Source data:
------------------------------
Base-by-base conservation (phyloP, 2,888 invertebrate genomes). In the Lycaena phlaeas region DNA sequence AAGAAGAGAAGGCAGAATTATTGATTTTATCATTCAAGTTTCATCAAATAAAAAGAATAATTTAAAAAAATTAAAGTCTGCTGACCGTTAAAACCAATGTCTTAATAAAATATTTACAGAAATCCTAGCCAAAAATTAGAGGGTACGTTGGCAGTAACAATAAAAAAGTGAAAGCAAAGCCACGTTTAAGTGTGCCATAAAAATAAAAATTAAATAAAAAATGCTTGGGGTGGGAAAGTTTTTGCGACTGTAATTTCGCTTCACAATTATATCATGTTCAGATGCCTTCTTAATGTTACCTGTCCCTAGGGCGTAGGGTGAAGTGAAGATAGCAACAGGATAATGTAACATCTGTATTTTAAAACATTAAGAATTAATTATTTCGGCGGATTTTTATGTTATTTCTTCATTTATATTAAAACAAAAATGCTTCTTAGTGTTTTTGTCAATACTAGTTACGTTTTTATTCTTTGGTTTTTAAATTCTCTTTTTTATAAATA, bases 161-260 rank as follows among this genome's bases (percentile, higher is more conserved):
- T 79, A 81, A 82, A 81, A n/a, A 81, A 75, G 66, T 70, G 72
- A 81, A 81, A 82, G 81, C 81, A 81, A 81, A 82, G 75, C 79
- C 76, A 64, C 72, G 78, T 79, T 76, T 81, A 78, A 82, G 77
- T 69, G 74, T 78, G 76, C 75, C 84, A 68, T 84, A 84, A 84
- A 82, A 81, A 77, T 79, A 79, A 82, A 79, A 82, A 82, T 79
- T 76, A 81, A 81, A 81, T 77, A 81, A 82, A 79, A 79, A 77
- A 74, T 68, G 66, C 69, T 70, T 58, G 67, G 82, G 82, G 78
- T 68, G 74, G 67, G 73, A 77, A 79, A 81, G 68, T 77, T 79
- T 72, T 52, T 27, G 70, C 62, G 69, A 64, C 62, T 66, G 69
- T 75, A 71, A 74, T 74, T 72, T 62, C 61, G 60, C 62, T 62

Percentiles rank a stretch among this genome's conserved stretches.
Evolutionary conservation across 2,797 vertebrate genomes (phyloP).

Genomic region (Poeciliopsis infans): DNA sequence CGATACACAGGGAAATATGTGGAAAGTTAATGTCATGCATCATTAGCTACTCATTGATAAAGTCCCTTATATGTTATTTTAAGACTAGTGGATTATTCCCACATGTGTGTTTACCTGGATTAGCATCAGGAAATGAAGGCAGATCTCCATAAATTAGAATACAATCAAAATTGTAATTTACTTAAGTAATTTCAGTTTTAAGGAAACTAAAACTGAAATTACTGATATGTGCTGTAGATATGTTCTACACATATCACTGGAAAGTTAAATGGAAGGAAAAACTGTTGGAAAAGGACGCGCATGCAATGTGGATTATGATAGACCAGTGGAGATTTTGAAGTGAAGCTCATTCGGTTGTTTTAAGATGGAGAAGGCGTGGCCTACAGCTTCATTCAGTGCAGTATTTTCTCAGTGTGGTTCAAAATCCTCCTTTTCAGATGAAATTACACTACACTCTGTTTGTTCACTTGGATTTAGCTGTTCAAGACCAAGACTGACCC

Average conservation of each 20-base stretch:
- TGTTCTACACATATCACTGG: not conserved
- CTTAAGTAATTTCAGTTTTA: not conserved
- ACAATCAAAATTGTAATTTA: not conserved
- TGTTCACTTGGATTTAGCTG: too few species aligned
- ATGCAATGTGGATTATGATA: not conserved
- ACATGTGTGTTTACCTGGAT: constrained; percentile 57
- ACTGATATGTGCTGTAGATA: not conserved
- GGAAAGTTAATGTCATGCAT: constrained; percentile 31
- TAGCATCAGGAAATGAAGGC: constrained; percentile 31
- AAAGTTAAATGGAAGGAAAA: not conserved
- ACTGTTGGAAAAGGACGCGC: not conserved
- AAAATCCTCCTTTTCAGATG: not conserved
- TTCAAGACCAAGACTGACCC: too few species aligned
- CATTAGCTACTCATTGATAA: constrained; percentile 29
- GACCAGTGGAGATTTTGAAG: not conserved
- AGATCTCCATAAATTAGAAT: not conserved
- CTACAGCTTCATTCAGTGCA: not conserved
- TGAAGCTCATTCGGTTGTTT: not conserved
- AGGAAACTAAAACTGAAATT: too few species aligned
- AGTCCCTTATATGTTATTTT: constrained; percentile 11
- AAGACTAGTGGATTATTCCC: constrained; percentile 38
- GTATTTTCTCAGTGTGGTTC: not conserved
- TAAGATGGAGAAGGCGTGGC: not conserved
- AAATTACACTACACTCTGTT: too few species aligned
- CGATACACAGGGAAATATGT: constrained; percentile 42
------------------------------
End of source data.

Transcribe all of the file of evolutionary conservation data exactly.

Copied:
Base-by-base conservation (phyloP, 2,888 invertebrate genomes). In the Lycaena phlaeas region DNA sequence AAGAAGAGAAGGCAGAATTATTGATTTTATCATTCAAGTTTCATCAAATAAAAAGAATAATTTAAAAAAATTAAAGTCTGCTGACCGTTAAAACCAATGTCTTAATAAAATATTTACAGAAATCCTAGCCAAAAATTAGAGGGTACGTTGGCAGTAACAATAAAAAAGTGAAAGCAAAGCCACGTTTAAGTGTGCCATAAAAATAAAAATTAAATAAAAAATGCTTGGGGTGGGAAAGTTTTTGCGACTGTAATTTCGCTTCACAATTATATCATGTTCAGATGCCTTCTTAATGTTACCTGTCCCTAGGGCGTAGGGTGAAGTGAAGATAGCAACAGGATAATGTAACATCTGTATTTTAAAACATTAAGAATTAATTATTTCGGCGGATTTTTATGTTATTTCTTCATTTATATTAAAACAAAAATGCTTCTTAGTGTTTTTGTCAATACTAGTTACGTTTTTATTCTTTGGTTTTTAAATTCTCTTTTTTATAAATA, bases 161-260 rank as follows among this genome's bases (percentile, higher is more conserved):
- T 79, A 81, A 82, A 81, A n/a, A 81, A 75, G 66, T 70, G 72
- A 81, A 81, A 82, G 81, C 81, A 81, A 81, A 82, G 75, C 79
- C 76, A 64, C 72, G 78, T 79, T 76, T 81, A 78, A 82, G 77
- T 69, G 74, T 78, G 76, C 75, C 84, A 68, T 84, A 84, A 84
- A 82, A 81, A 77, T 79, A 79, A 82, A 79, A 82, A 82, T 79
- T 76, A 81, A 81, A 81, T 77, A 81, A 82, A 79, A 79, A 77
- A 74, T 68, G 66, C 69, T 70, T 58, G 67, G 82, G 82, G 78
- T 68, G 74, G 67, G 73, A 77, A 79, A 81, G 68, T 77, T 79
- T 72, T 52, T 27, G 70, C 62, G 69, A 64, C 62, T 66, G 69
- T 75, A 71, A 74, T 74, T 72, T 62, C 61, G 60, C 62, T 62

Percentiles rank a stretch among this genome's conserved stretches.
Evolutionary conservation across 2,797 vertebrate genomes (phyloP).

Genomic region (Poeciliopsis infans): DNA sequence CGATACACAGGGAAATATGTGGAAAGTTAATGTCATGCATCATTAGCTACTCATTGATAAAGTCCCTTATATGTTATTTTAAGACTAGTGGATTATTCCCACATGTGTGTTTACCTGGATTAGCATCAGGAAATGAAGGCAGATCTCCATAAATTAGAATACAATCAAAATTGTAATTTACTTAAGTAATTTCAGTTTTAAGGAAACTAAAACTGAAATTACTGATATGTGCTGTAGATATGTTCTACACATATCACTGGAAAGTTAAATGGAAGGAAAAACTGTTGGAAAAGGACGCGCATGCAATGTGGATTATGATAGACCAGTGGAGATTTTGAAGTGAAGCTCATTCGGTTGTTTTAAGATGGAGAAGGCGTGGCCTACAGCTTCATTCAGTGCAGTATTTTCTCAGTGTGGTTCAAAATCCTCCTTTTCAGATGAAATTACACTACACTCTGTTTGTTCACTTGGATTTAGCTGTTCAAGACCAAGACTGACCC

Average conservation of each 20-base stretch:
- TGTTCTACACATATCACTGG: not conserved
- CTTAAGTAATTTCAGTTTTA: not conserved
- ACAATCAAAATTGTAATTTA: not conserved
- TGTTCACTTGGATTTAGCTG: too few species aligned
- ATGCAATGTGGATTATGATA: not conserved
- ACATGTGTGTTTACCTGGAT: constrained; percentile 57
- ACTGATATGTGCTGTAGATA: not conserved
- GGAAAGTTAATGTCATGCAT: constrained; percentile 31
- TAGCATCAGGAAATGAAGGC: constrained; percentile 31
- AAAGTTAAATGGAAGGAAAA: not conserved
- ACTGTTGGAAAAGGACGCGC: not conserved
- AAAATCCTCCTTTTCAGATG: not conserved
- TTCAAGACCAAGACTGACCC: too few species aligned
- CATTAGCTACTCATTGATAA: constrained; percentile 29
- GACCAGTGGAGATTTTGAAG: not conserved
- AGATCTCCATAAATTAGAAT: not conserved
- CTACAGCTTCATTCAGTGCA: not conserved
- TGAAGCTCATTCGGTTGTTT: not conserved
- AGGAAACTAAAACTGAAATT: too few species aligned
- AGTCCCTTATATGTTATTTT: constrained; percentile 11
- AAGACTAGTGGATTATTCCC: constrained; percentile 38
- GTATTTTCTCAGTGTGGTTC: not conserved
- TAAGATGGAGAAGGCGTGGC: not conserved
- AAATTACACTACACTCTGTT: too few species aligned
- CGATACACAGGGAAATATGT: constrained; percentile 42